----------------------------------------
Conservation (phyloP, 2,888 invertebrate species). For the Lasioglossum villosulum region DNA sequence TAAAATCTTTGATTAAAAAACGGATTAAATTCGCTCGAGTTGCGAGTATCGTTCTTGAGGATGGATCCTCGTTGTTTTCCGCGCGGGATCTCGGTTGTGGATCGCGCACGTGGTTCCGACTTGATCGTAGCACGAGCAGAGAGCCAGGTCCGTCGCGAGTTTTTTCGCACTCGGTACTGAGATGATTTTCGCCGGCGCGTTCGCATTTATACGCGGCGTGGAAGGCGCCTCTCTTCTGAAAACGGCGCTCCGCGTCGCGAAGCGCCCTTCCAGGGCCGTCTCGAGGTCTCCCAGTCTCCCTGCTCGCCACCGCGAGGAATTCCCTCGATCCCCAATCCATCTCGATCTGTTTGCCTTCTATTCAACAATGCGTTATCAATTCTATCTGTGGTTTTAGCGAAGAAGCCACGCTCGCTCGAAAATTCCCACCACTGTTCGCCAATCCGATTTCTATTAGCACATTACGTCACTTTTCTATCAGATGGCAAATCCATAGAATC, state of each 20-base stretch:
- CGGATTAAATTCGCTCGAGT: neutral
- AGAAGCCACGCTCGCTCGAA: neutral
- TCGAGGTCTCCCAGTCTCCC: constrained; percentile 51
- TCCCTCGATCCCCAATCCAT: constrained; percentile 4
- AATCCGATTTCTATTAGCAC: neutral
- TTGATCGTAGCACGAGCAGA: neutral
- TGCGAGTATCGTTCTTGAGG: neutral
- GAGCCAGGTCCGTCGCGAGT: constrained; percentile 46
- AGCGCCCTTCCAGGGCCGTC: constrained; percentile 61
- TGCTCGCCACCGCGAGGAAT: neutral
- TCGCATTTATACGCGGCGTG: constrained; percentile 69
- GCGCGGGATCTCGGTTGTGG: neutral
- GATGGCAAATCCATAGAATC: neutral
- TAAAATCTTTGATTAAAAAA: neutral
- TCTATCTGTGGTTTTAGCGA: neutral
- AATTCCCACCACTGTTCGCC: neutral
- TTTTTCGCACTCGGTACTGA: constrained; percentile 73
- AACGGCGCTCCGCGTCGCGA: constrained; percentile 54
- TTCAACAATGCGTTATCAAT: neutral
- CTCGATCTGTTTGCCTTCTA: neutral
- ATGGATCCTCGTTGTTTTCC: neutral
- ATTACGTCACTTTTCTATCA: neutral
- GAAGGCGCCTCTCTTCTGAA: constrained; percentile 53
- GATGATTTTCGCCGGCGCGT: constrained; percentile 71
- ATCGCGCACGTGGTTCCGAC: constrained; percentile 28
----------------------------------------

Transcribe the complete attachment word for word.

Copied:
Conservation (phyloP, 2,888 invertebrate species). For the Lasioglossum villosulum region DNA sequence TAAAATCTTTGATTAAAAAACGGATTAAATTCGCTCGAGTTGCGAGTATCGTTCTTGAGGATGGATCCTCGTTGTTTTCCGCGCGGGATCTCGGTTGTGGATCGCGCACGTGGTTCCGACTTGATCGTAGCACGAGCAGAGAGCCAGGTCCGTCGCGAGTTTTTTCGCACTCGGTACTGAGATGATTTTCGCCGGCGCGTTCGCATTTATACGCGGCGTGGAAGGCGCCTCTCTTCTGAAAACGGCGCTCCGCGTCGCGAAGCGCCCTTCCAGGGCCGTCTCGAGGTCTCCCAGTCTCCCTGCTCGCCACCGCGAGGAATTCCCTCGATCCCCAATCCATCTCGATCTGTTTGCCTTCTATTCAACAATGCGTTATCAATTCTATCTGTGGTTTTAGCGAAGAAGCCACGCTCGCTCGAAAATTCCCACCACTGTTCGCCAATCCGATTTCTATTAGCACATTACGTCACTTTTCTATCAGATGGCAAATCCATAGAATC, state of each 20-base stretch:
- CGGATTAAATTCGCTCGAGT: neutral
- AGAAGCCACGCTCGCTCGAA: neutral
- TCGAGGTCTCCCAGTCTCCC: constrained; percentile 51
- TCCCTCGATCCCCAATCCAT: constrained; percentile 4
- AATCCGATTTCTATTAGCAC: neutral
- TTGATCGTAGCACGAGCAGA: neutral
- TGCGAGTATCGTTCTTGAGG: neutral
- GAGCCAGGTCCGTCGCGAGT: constrained; percentile 46
- AGCGCCCTTCCAGGGCCGTC: constrained; percentile 61
- TGCTCGCCACCGCGAGGAAT: neutral
- TCGCATTTATACGCGGCGTG: constrained; percentile 69
- GCGCGGGATCTCGGTTGTGG: neutral
- GATGGCAAATCCATAGAATC: neutral
- TAAAATCTTTGATTAAAAAA: neutral
- TCTATCTGTGGTTTTAGCGA: neutral
- AATTCCCACCACTGTTCGCC: neutral
- TTTTTCGCACTCGGTACTGA: constrained; percentile 73
- AACGGCGCTCCGCGTCGCGA: constrained; percentile 54
- TTCAACAATGCGTTATCAAT: neutral
- CTCGATCTGTTTGCCTTCTA: neutral
- ATGGATCCTCGTTGTTTTCC: neutral
- ATTACGTCACTTTTCTATCA: neutral
- GAAGGCGCCTCTCTTCTGAA: constrained; percentile 53
- GATGATTTTCGCCGGCGCGT: constrained; percentile 71
- ATCGCGCACGTGGTTCCGAC: constrained; percentile 28